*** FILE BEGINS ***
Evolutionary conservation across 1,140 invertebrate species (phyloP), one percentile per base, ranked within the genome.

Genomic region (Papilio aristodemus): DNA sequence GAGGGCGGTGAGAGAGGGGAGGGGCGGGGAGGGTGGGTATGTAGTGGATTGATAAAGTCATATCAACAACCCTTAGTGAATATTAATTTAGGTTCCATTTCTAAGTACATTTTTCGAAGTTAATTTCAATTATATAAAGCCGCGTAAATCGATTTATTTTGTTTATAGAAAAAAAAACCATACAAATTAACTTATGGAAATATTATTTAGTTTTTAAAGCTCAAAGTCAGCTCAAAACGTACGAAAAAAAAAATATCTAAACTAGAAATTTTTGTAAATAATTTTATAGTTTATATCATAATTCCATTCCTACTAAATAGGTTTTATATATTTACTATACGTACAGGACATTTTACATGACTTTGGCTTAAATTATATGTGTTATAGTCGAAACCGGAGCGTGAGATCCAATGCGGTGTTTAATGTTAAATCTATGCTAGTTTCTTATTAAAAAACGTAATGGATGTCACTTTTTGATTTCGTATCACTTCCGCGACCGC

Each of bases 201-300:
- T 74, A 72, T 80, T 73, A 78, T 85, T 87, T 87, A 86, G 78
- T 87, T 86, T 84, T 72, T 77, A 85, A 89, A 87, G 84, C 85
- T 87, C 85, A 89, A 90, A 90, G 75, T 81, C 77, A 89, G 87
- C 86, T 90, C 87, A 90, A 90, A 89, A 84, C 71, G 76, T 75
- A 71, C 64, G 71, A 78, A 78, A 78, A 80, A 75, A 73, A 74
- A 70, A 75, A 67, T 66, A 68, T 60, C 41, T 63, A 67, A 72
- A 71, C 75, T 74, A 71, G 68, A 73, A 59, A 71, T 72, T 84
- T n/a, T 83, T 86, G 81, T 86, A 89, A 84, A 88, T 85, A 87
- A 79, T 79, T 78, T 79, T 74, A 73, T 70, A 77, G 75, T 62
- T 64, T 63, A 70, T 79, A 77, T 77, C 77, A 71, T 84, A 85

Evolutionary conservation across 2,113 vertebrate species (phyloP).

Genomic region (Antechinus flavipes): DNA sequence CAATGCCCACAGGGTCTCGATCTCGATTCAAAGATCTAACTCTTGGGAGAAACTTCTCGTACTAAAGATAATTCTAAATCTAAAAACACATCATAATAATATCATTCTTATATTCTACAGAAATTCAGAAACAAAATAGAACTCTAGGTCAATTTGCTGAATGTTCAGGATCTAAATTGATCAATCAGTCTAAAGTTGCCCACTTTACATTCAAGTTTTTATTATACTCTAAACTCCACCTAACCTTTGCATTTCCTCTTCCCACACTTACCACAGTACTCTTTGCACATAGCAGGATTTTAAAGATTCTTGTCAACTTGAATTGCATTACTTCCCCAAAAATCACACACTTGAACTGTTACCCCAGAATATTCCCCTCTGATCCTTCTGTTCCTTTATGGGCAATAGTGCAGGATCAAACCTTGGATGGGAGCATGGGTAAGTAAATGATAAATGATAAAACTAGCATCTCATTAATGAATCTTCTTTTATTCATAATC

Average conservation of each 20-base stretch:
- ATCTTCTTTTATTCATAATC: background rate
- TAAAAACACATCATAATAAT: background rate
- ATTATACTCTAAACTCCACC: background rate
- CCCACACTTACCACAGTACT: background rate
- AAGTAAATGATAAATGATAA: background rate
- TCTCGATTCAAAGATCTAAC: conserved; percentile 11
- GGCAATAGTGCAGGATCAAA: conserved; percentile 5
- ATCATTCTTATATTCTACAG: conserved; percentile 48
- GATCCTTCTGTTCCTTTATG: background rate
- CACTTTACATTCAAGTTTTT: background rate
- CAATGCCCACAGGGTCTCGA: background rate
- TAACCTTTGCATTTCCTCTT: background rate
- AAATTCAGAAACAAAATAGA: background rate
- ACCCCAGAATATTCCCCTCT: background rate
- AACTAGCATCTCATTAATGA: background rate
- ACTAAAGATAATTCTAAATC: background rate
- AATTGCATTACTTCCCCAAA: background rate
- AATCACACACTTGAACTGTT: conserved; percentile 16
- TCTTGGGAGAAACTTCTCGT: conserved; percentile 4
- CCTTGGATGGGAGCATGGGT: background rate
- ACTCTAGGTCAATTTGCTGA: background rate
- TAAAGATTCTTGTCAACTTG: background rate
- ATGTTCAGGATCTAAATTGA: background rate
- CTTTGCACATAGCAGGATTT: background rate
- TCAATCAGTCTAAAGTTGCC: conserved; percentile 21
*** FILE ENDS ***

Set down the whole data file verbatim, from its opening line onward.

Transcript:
Evolutionary conservation across 1,140 invertebrate species (phyloP), one percentile per base, ranked within the genome.

Genomic region (Papilio aristodemus): DNA sequence GAGGGCGGTGAGAGAGGGGAGGGGCGGGGAGGGTGGGTATGTAGTGGATTGATAAAGTCATATCAACAACCCTTAGTGAATATTAATTTAGGTTCCATTTCTAAGTACATTTTTCGAAGTTAATTTCAATTATATAAAGCCGCGTAAATCGATTTATTTTGTTTATAGAAAAAAAAACCATACAAATTAACTTATGGAAATATTATTTAGTTTTTAAAGCTCAAAGTCAGCTCAAAACGTACGAAAAAAAAAATATCTAAACTAGAAATTTTTGTAAATAATTTTATAGTTTATATCATAATTCCATTCCTACTAAATAGGTTTTATATATTTACTATACGTACAGGACATTTTACATGACTTTGGCTTAAATTATATGTGTTATAGTCGAAACCGGAGCGTGAGATCCAATGCGGTGTTTAATGTTAAATCTATGCTAGTTTCTTATTAAAAAACGTAATGGATGTCACTTTTTGATTTCGTATCACTTCCGCGACCGC

Each of bases 201-300:
- T 74, A 72, T 80, T 73, A 78, T 85, T 87, T 87, A 86, G 78
- T 87, T 86, T 84, T 72, T 77, A 85, A 89, A 87, G 84, C 85
- T 87, C 85, A 89, A 90, A 90, G 75, T 81, C 77, A 89, G 87
- C 86, T 90, C 87, A 90, A 90, A 89, A 84, C 71, G 76, T 75
- A 71, C 64, G 71, A 78, A 78, A 78, A 80, A 75, A 73, A 74
- A 70, A 75, A 67, T 66, A 68, T 60, C 41, T 63, A 67, A 72
- A 71, C 75, T 74, A 71, G 68, A 73, A 59, A 71, T 72, T 84
- T n/a, T 83, T 86, G 81, T 86, A 89, A 84, A 88, T 85, A 87
- A 79, T 79, T 78, T 79, T 74, A 73, T 70, A 77, G 75, T 62
- T 64, T 63, A 70, T 79, A 77, T 77, C 77, A 71, T 84, A 85

Evolutionary conservation across 2,113 vertebrate species (phyloP).

Genomic region (Antechinus flavipes): DNA sequence CAATGCCCACAGGGTCTCGATCTCGATTCAAAGATCTAACTCTTGGGAGAAACTTCTCGTACTAAAGATAATTCTAAATCTAAAAACACATCATAATAATATCATTCTTATATTCTACAGAAATTCAGAAACAAAATAGAACTCTAGGTCAATTTGCTGAATGTTCAGGATCTAAATTGATCAATCAGTCTAAAGTTGCCCACTTTACATTCAAGTTTTTATTATACTCTAAACTCCACCTAACCTTTGCATTTCCTCTTCCCACACTTACCACAGTACTCTTTGCACATAGCAGGATTTTAAAGATTCTTGTCAACTTGAATTGCATTACTTCCCCAAAAATCACACACTTGAACTGTTACCCCAGAATATTCCCCTCTGATCCTTCTGTTCCTTTATGGGCAATAGTGCAGGATCAAACCTTGGATGGGAGCATGGGTAAGTAAATGATAAATGATAAAACTAGCATCTCATTAATGAATCTTCTTTTATTCATAATC

Average conservation of each 20-base stretch:
- ATCTTCTTTTATTCATAATC: background rate
- TAAAAACACATCATAATAAT: background rate
- ATTATACTCTAAACTCCACC: background rate
- CCCACACTTACCACAGTACT: background rate
- AAGTAAATGATAAATGATAA: background rate
- TCTCGATTCAAAGATCTAAC: conserved; percentile 11
- GGCAATAGTGCAGGATCAAA: conserved; percentile 5
- ATCATTCTTATATTCTACAG: conserved; percentile 48
- GATCCTTCTGTTCCTTTATG: background rate
- CACTTTACATTCAAGTTTTT: background rate
- CAATGCCCACAGGGTCTCGA: background rate
- TAACCTTTGCATTTCCTCTT: background rate
- AAATTCAGAAACAAAATAGA: background rate
- ACCCCAGAATATTCCCCTCT: background rate
- AACTAGCATCTCATTAATGA: background rate
- ACTAAAGATAATTCTAAATC: background rate
- AATTGCATTACTTCCCCAAA: background rate
- AATCACACACTTGAACTGTT: conserved; percentile 16
- TCTTGGGAGAAACTTCTCGT: conserved; percentile 4
- CCTTGGATGGGAGCATGGGT: background rate
- ACTCTAGGTCAATTTGCTGA: background rate
- TAAAGATTCTTGTCAACTTG: background rate
- ATGTTCAGGATCTAAATTGA: background rate
- CTTTGCACATAGCAGGATTT: background rate
- TCAATCAGTCTAAAGTTGCC: conserved; percentile 21